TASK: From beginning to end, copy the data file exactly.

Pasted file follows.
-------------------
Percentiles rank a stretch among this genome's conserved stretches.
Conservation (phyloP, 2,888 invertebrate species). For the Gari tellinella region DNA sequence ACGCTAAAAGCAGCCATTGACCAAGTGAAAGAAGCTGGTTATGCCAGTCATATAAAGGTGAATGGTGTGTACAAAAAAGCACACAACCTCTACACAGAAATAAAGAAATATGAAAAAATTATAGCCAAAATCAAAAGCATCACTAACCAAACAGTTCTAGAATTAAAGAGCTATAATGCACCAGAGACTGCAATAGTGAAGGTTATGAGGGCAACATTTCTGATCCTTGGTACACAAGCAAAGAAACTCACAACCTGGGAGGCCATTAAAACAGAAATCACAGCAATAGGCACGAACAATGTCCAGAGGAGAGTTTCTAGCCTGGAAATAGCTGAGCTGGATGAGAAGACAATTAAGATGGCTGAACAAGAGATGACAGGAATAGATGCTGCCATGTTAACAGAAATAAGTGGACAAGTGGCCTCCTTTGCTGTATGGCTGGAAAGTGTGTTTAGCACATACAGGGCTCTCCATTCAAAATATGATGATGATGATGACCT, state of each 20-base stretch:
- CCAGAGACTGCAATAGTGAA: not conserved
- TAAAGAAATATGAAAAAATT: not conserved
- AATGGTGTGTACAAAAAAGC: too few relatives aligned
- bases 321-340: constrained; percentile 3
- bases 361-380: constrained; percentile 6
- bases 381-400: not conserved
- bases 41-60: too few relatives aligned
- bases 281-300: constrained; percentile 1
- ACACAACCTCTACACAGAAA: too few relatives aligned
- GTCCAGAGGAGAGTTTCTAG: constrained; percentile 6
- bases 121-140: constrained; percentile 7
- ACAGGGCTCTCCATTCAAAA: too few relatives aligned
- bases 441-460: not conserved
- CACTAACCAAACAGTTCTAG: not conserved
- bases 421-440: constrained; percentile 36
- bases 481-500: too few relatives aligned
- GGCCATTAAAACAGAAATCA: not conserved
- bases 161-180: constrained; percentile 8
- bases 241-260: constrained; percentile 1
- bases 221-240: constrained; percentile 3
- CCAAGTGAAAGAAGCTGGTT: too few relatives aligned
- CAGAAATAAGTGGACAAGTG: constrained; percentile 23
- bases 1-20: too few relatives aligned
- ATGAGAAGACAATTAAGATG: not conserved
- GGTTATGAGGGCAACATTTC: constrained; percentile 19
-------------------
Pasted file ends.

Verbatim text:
Percentiles rank a stretch among this genome's conserved stretches.
Conservation (phyloP, 2,888 invertebrate species). For the Gari tellinella region DNA sequence ACGCTAAAAGCAGCCATTGACCAAGTGAAAGAAGCTGGTTATGCCAGTCATATAAAGGTGAATGGTGTGTACAAAAAAGCACACAACCTCTACACAGAAATAAAGAAATATGAAAAAATTATAGCCAAAATCAAAAGCATCACTAACCAAACAGTTCTAGAATTAAAGAGCTATAATGCACCAGAGACTGCAATAGTGAAGGTTATGAGGGCAACATTTCTGATCCTTGGTACACAAGCAAAGAAACTCACAACCTGGGAGGCCATTAAAACAGAAATCACAGCAATAGGCACGAACAATGTCCAGAGGAGAGTTTCTAGCCTGGAAATAGCTGAGCTGGATGAGAAGACAATTAAGATGGCTGAACAAGAGATGACAGGAATAGATGCTGCCATGTTAACAGAAATAAGTGGACAAGTGGCCTCCTTTGCTGTATGGCTGGAAAGTGTGTTTAGCACATACAGGGCTCTCCATTCAAAATATGATGATGATGATGACCT, state of each 20-base stretch:
- CCAGAGACTGCAATAGTGAA: not conserved
- TAAAGAAATATGAAAAAATT: not conserved
- AATGGTGTGTACAAAAAAGC: too few relatives aligned
- bases 321-340: constrained; percentile 3
- bases 361-380: constrained; percentile 6
- bases 381-400: not conserved
- bases 41-60: too few relatives aligned
- bases 281-300: constrained; percentile 1
- ACACAACCTCTACACAGAAA: too few relatives aligned
- GTCCAGAGGAGAGTTTCTAG: constrained; percentile 6
- bases 121-140: constrained; percentile 7
- ACAGGGCTCTCCATTCAAAA: too few relatives aligned
- bases 441-460: not conserved
- CACTAACCAAACAGTTCTAG: not conserved
- bases 421-440: constrained; percentile 36
- bases 481-500: too few relatives aligned
- GGCCATTAAAACAGAAATCA: not conserved
- bases 161-180: constrained; percentile 8
- bases 241-260: constrained; percentile 1
- bases 221-240: constrained; percentile 3
- CCAAGTGAAAGAAGCTGGTT: too few relatives aligned
- CAGAAATAAGTGGACAAGTG: constrained; percentile 23
- bases 1-20: too few relatives aligned
- ATGAGAAGACAATTAAGATG: not conserved
- GGTTATGAGGGCAACATTTC: constrained; percentile 19